These laws are reasonable and just, as is the False Claims Act, intended to punish contractors who defraud U.S. taxpayers, and to enable “whistleblowers” to help by bringing non-public information to the government’s attention.
But Abrams appears to have developed a strategy that exploits these laws not to fight terrorists or their funders, but to intimidate and coerce NGOs into abandoning moral, humanitarian, political and financial support for Palestinians. And he seems to be using the False Claims Act not as a tool to go after NGOs that commit genuine fraud or that misuse taxpayer funds, but as a weapon to attack NGOs that he considers anti-Israel.
Indeed, Abrams is not shy about the political motivation behind his work. In a recent article entitled “Suing Anti-Israel Organizations,” Abrams briefly acknowledged “the right of everyone to criticize Israel” before making clear that his lawsuits are meant to serve “as notice on all these NGOs that their anti-Israel activities are being watched carefully and that advocates will react quickly and surely, should they step over the legal line.”
And he does intend it as a notice on “all these NGOs.” In September of 2018, Abrams boasted that he had two more False Claims Act cases pending and another two under preparation, which may or may not include the three new lawsuits he announced on December 18, 2018, each reportedly targeting a university.
Worse, Abrams is not alone. Legal attacks like these are being launched by an array of individuals and groups in the U.S., Europe, and Israel, including Israel’s International Legal Forum (which recently became an official contractor for the Israeli Ministry of Strategic Affairs) and Shurat Hadin; the American Center for Law and Justice and the Lawfare Project; and UK Lawyers for Israel. They are bolstered by NGO Monitor, a Jerusalem-based organization, largely funded by U.S. donors, that has worked for years to build the case that virtually all work with Palestinians is tainted by terror.
Like in the Carter Center case, Abrams alleged that NPA violated the False Claims Act. He argued that the Norwegian NGO’s programs in Gaza and Iran involved material support for terror, which in turn violated anti-terror certifications NPA signed in connection with USAID-funded work elsewhere.
Abrams laid out his strategy against NPA in a November 2018 article, which involves taking advantage of the ambiguous meaning of “material support.”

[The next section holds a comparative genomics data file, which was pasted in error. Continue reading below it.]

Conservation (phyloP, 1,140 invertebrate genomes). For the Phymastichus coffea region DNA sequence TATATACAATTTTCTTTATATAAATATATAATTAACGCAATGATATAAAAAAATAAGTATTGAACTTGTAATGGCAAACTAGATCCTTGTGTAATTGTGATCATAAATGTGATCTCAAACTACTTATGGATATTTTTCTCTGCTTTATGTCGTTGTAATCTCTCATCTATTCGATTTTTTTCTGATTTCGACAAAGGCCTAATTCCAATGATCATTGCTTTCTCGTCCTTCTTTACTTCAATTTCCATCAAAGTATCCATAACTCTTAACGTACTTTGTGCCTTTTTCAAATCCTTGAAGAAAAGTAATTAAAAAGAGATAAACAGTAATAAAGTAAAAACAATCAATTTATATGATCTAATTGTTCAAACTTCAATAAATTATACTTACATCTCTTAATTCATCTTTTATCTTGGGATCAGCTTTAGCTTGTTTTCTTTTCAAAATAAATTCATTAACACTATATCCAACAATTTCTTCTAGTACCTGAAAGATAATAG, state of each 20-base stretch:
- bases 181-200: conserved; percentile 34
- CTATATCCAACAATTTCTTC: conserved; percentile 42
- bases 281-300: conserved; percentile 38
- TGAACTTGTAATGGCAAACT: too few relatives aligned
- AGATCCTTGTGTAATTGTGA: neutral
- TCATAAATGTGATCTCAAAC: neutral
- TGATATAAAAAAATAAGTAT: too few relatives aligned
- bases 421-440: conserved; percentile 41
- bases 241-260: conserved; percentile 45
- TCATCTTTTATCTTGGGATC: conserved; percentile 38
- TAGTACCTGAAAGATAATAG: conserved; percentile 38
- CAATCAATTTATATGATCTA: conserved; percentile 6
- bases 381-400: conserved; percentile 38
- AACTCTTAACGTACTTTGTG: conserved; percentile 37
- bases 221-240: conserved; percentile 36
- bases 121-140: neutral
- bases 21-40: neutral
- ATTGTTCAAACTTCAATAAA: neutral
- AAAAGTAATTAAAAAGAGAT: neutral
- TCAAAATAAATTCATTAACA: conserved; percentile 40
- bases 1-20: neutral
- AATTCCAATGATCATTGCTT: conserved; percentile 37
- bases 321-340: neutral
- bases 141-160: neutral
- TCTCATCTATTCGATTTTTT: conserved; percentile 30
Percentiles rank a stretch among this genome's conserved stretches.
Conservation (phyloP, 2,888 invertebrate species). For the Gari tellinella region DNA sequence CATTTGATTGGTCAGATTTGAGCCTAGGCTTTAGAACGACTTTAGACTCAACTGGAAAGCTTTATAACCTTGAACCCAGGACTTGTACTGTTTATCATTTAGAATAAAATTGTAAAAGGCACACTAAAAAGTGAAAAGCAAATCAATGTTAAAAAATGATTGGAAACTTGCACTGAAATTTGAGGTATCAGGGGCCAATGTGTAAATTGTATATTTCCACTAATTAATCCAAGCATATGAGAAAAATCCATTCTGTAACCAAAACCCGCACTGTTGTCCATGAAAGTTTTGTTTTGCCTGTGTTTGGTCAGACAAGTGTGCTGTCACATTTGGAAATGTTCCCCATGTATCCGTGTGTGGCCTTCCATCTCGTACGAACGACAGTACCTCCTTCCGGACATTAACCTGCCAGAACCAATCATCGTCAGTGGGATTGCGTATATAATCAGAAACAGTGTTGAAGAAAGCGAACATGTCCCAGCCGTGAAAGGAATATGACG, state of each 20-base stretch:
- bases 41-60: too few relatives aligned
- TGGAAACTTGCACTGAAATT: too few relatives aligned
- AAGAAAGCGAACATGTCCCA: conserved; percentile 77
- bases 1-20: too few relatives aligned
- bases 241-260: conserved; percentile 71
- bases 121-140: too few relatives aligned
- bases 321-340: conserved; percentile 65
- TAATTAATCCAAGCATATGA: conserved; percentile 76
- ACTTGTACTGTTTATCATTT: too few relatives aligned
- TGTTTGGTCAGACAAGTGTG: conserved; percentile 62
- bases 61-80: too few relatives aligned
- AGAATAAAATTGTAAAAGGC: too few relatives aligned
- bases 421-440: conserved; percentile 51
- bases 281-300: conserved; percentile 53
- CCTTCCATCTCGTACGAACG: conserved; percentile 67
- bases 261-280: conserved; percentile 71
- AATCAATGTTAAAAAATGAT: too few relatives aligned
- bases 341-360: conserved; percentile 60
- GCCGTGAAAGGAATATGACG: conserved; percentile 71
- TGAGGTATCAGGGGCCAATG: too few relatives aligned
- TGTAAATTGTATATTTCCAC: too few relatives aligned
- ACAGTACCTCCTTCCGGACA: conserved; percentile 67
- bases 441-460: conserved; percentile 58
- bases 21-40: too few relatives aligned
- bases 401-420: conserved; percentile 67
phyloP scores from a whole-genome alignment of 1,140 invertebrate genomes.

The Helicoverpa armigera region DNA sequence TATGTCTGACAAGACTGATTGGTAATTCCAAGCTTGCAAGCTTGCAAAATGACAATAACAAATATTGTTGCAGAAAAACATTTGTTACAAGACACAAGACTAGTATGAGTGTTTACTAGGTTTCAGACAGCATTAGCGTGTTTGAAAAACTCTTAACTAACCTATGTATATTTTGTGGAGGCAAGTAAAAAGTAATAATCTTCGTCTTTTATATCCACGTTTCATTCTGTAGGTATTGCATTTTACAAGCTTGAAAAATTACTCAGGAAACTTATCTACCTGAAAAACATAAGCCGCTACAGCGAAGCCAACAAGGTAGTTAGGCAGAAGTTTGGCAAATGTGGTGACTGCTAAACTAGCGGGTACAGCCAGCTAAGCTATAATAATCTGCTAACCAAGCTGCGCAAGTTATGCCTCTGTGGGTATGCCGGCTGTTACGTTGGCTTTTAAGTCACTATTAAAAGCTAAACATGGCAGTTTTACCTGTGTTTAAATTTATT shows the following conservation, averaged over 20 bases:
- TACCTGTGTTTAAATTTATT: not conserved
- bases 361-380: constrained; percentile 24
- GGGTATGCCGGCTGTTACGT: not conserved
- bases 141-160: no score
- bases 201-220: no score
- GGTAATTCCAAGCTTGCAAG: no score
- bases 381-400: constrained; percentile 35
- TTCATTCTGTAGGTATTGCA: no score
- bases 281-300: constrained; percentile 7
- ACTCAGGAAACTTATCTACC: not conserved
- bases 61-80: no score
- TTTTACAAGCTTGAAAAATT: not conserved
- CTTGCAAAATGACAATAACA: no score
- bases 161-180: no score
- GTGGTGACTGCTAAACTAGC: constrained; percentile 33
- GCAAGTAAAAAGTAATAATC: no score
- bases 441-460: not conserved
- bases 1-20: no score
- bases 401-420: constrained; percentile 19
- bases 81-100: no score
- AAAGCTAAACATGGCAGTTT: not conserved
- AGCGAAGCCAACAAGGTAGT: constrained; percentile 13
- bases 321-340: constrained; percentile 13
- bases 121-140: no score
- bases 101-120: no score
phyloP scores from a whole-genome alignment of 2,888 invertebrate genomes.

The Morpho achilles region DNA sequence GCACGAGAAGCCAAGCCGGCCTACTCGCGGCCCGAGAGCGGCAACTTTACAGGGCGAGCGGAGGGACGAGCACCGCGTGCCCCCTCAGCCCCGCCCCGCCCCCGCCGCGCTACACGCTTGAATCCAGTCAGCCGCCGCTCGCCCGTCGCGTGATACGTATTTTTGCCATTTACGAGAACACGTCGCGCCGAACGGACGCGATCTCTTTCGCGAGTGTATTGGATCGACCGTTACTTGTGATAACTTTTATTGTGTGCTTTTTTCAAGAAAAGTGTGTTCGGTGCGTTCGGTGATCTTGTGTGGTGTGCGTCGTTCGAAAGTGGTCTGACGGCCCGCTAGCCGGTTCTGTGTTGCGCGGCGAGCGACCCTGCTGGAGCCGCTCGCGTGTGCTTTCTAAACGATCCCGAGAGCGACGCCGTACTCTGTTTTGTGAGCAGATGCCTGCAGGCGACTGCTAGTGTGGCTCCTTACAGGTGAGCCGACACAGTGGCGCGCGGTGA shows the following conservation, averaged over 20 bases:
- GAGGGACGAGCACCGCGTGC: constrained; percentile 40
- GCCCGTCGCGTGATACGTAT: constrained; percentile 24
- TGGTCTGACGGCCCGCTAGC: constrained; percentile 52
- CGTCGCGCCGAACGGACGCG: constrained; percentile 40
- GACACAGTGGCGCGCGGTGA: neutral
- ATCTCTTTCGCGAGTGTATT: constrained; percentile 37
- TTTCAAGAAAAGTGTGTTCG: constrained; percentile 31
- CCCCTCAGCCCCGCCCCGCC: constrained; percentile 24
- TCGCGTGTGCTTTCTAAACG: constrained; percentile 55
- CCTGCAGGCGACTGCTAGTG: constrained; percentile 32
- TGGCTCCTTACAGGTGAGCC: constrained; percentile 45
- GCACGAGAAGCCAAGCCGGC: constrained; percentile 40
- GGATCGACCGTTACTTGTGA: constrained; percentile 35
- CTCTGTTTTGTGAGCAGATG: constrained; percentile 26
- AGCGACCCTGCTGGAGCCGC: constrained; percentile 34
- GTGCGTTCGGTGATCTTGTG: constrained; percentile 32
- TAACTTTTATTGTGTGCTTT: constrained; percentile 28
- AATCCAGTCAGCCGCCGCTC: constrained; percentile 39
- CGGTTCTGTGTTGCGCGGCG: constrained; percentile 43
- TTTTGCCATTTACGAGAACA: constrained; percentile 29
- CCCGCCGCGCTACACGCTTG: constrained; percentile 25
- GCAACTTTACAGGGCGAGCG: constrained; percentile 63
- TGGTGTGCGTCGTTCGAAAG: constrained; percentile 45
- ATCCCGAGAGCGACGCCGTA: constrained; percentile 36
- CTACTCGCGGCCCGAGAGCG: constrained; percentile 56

“Material support of terrorism is not limited to obvious matters such as providing cash or weapons,” Abrams wrote. Rather, it can include “virtually any support or assistance — such as providing dispute resolution training.”
Similarly, Abrams suggested taking advantage of the fact that the anti-terrorist certification applies not only to activities funded by USAID, but to all of a grantee’s operations, regardless of who funds them.
In contrast to the Carter Center case, the U.S. government opted to support the case against NPA, leaving the NGO two options: pursue a potentially long and costly legal battle which, if it ended in a loss, could bankrupt the entire organization, or accept a settlement.
NPA opted to settle. “Although we have disagreed on the fairness of the claim,” NPA stated, they agreed to settle “due to the estimated costs, resources and time necessary to take this case to trial” and their desire “to focus on our mission of making the world a safer and more just place.”
NPA paid the U.S. $2,025,000 in the settlement.
And the Zionist Advocacy Center’s cut as the “whistleblower” amounted to more than $300,000.
While awaiting movement on his False Claims Act cases, Abrams quietly filed a different kind of legal attack in January of 2016. He petitioned the Internal Revenue Service to revoke the charitable status of Médecins Sans Frontières, also known as Doctors Without Borders.
Abrams alleged that MSF was guilty of “collaboration with Hamas in terms of provision of medical services” in the Gaza Strip. Like in the NPA and Carter Center cases, his evidence consisted of public information gleaned from the Internet.
In August 2018, Abrams announced that the IRS had rejected his petition against MSF. But others were already adopting similar tactics, apparently seeking to undermine the financial operations of targeted organizations.
In October 2018, the British organization UK Lawyers for Israel announced that PayPal had cut off services for the NGO War on Want, following a complaint to UK authorities by UKLFI and the U.S.-based Lawfare Project. In June 2018, UKFLI and the Lawfare Project filed a similar complaint against an NGO called Medical Aid for Palestinians.
Over the course of 2018, UKLFI claimed credit for Citibank and Arab Bank cutting off services to Defense for Children International-Palestine; announced it had pressured a provider into cutting off financial services to a U.S. foundation over its support for several Palestinian NGOs; and boasted that it had gotten Visa, MasterCard, and American Express to cut off services for four Palestinian NGOs.